Thehas been one of the most thoroughly researched and debated mysteries in the history of the UFO phenomenon and among the most enduring.
This month, Roswell will mark the 75th anniversary of the alleged 1947 UFO crash with the debate over what occurred far from settled.
That hasn't been for a lack of digging. For decades now, journalists, authors, documentary film crews and others fascinated by the incident have unearthed and publicized countless bits of information and artifacts of that time.
Along the way, they've brought attention to many pieces of Roswell history, such as the July 1947 front pages of the Roswell Daily Record that recorded initial reports of the incident along with a follow-up version of events presented by the military that some now view as one of history's greatest cover-ups.
The intensity of focus placed on the Roswell incident for three-quarters of a century has led some to posit that most contemporaneous records have already been scrutinized. But one piece of local history recently uncovered provides an interesting companion to those iconic 1947 headlines the public has become familiar with - while adding yet more pages to a still-growing historical record.
The Roswell Morning Dispatch, a long-defunct sister newspaper of the Roswell Daily Record, was published in the mornings from 1928-1950. The Dispatch covered the news of the day, and as such, it carried accounts in July 1947 of the unfolding events related to the alleged recovery of a crashed "Flying Disk" outside Roswell, along with the military's explanations for what had occurred.
Its historical headlines were discovered among archived editions of the newspaper, the Daily Record reported.
Of interest to UFO research enthusiasts: The July 9, 1947 headline in the Morning Dispatch read, "Army Debunks Roswell Flying Disk As World Simmers With Excitement," followed by a sub-head bearing a familiar assertion that would help fuel future accusations of a cover-up: "Officers Say Disk Is A Weather Balloon." A sidebar describes then-sheriff George Wilcox fielding calls from media around the world as journalists sought information on what would come to be known as the Roswell incident.
Nick Pope, who investigated UFOs for the UK Ministry of Defense, said discovery of the old headlines holds significance for researchers and others interested in the phenomenon.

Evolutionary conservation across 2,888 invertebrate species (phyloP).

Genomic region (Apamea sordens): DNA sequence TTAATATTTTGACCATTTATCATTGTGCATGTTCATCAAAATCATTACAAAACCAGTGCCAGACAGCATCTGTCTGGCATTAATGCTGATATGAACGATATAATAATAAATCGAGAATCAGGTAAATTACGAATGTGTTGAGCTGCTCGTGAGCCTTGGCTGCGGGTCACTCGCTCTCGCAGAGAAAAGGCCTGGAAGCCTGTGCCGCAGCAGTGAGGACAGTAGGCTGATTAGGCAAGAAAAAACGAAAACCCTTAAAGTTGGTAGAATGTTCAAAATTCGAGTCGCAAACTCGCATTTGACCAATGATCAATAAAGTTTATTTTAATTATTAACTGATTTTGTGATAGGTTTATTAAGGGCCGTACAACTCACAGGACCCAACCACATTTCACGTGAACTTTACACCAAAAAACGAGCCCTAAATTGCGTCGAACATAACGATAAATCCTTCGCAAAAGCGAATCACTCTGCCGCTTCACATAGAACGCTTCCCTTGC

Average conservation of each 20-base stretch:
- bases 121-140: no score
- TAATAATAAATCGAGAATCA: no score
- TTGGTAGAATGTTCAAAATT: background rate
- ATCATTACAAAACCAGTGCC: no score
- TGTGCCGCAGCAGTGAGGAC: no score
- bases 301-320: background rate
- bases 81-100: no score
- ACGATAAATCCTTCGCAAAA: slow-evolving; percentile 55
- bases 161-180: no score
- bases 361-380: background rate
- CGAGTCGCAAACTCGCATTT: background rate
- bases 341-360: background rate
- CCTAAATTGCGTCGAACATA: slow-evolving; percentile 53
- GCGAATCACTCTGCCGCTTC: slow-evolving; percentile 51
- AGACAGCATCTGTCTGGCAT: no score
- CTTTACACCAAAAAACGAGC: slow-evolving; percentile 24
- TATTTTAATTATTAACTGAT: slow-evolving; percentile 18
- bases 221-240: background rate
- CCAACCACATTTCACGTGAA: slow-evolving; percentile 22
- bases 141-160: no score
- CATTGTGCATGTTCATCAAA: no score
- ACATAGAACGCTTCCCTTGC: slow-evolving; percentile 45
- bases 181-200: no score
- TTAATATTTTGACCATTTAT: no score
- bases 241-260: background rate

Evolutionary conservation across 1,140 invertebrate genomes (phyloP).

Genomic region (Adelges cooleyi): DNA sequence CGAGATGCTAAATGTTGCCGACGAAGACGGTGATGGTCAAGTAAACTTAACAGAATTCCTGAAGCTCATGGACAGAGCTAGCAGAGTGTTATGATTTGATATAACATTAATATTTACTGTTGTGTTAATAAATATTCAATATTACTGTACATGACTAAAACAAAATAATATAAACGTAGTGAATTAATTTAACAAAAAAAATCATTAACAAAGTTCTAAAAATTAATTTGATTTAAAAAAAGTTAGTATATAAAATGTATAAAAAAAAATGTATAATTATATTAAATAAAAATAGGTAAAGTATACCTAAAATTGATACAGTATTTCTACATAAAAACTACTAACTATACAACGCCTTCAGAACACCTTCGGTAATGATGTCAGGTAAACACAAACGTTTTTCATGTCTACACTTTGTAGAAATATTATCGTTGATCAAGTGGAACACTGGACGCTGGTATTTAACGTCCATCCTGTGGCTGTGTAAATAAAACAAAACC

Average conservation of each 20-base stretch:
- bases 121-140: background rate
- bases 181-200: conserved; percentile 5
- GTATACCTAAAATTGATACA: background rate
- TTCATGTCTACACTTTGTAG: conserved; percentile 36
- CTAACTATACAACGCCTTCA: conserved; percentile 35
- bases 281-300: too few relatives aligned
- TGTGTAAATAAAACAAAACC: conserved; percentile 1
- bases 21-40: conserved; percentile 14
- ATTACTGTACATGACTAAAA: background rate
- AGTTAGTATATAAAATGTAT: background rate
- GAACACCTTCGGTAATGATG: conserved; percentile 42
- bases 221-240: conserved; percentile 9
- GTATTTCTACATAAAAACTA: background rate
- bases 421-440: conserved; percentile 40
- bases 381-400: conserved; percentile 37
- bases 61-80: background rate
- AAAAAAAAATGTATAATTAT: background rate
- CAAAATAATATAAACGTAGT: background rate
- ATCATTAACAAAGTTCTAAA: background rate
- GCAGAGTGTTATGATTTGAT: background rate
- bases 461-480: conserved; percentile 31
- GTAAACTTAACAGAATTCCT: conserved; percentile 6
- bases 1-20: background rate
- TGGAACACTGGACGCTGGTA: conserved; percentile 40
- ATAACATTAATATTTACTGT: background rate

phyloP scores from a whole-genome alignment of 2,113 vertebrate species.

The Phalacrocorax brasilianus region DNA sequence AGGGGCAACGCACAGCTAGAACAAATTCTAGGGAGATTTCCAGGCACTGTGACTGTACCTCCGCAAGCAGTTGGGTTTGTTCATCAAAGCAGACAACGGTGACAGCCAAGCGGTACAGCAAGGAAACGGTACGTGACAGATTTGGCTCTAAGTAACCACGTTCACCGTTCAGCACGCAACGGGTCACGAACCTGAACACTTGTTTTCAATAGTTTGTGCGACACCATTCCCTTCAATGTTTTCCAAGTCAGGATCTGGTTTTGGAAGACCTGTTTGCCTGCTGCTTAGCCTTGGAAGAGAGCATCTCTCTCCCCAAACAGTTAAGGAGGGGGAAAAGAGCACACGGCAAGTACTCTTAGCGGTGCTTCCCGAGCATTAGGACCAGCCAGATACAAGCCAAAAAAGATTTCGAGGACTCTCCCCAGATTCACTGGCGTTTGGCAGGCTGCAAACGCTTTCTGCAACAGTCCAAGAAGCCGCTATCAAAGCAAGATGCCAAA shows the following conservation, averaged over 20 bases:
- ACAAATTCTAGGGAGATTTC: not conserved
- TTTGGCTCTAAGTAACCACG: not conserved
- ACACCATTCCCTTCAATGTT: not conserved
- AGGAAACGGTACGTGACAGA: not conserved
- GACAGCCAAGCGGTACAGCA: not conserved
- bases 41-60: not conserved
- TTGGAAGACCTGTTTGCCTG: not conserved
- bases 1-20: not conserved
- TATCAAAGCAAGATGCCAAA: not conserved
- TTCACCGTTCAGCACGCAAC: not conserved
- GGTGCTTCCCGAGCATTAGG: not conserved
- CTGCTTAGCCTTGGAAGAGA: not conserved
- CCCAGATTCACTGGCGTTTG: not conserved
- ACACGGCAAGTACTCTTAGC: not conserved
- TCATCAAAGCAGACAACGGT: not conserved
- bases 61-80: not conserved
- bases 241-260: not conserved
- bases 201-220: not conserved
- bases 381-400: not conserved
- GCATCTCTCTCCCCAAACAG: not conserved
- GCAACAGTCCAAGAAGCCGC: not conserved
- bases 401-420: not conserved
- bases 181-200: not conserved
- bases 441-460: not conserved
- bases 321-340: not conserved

"It's a fascinating piece of history that time had forgotten," Pope said. "It just shows that 75 years after the Roswell incident, there are still discoveries to be made in the archives."
He added, "Any historian will tell you that going back to the original sources is priceless when it comes to getting an insight into what happened and how those people involved were reacting and perceiving things, and what the feeling was in the local community.
"This is just an amazing glimpse into Roswell in 1947 - which was ground zero for this mystery that still endures to this day."
Barbara Beck, publisher of the Roswell Daily Record, said that bringing a new resource to light for researchers is something the paper's staff is excited about. "It has taken over 70 years for the Roswell Morning Dispatch with its unique articles and headlines to be discovered while looking through our newspaper's archives," she said. "The Dispatch was originally owned by my family and it's very exciting that we now have a new primary resource to further understand the history of New Mexico and its undiscovered stories."
The Roswell Daily Record headlines related to the 1947 UFO incident have, for some time, been federally trademarked. Beck added that the Roswell Morning Dispatch accounts have also now been trademarked, meaning they can't be reproduced without permission.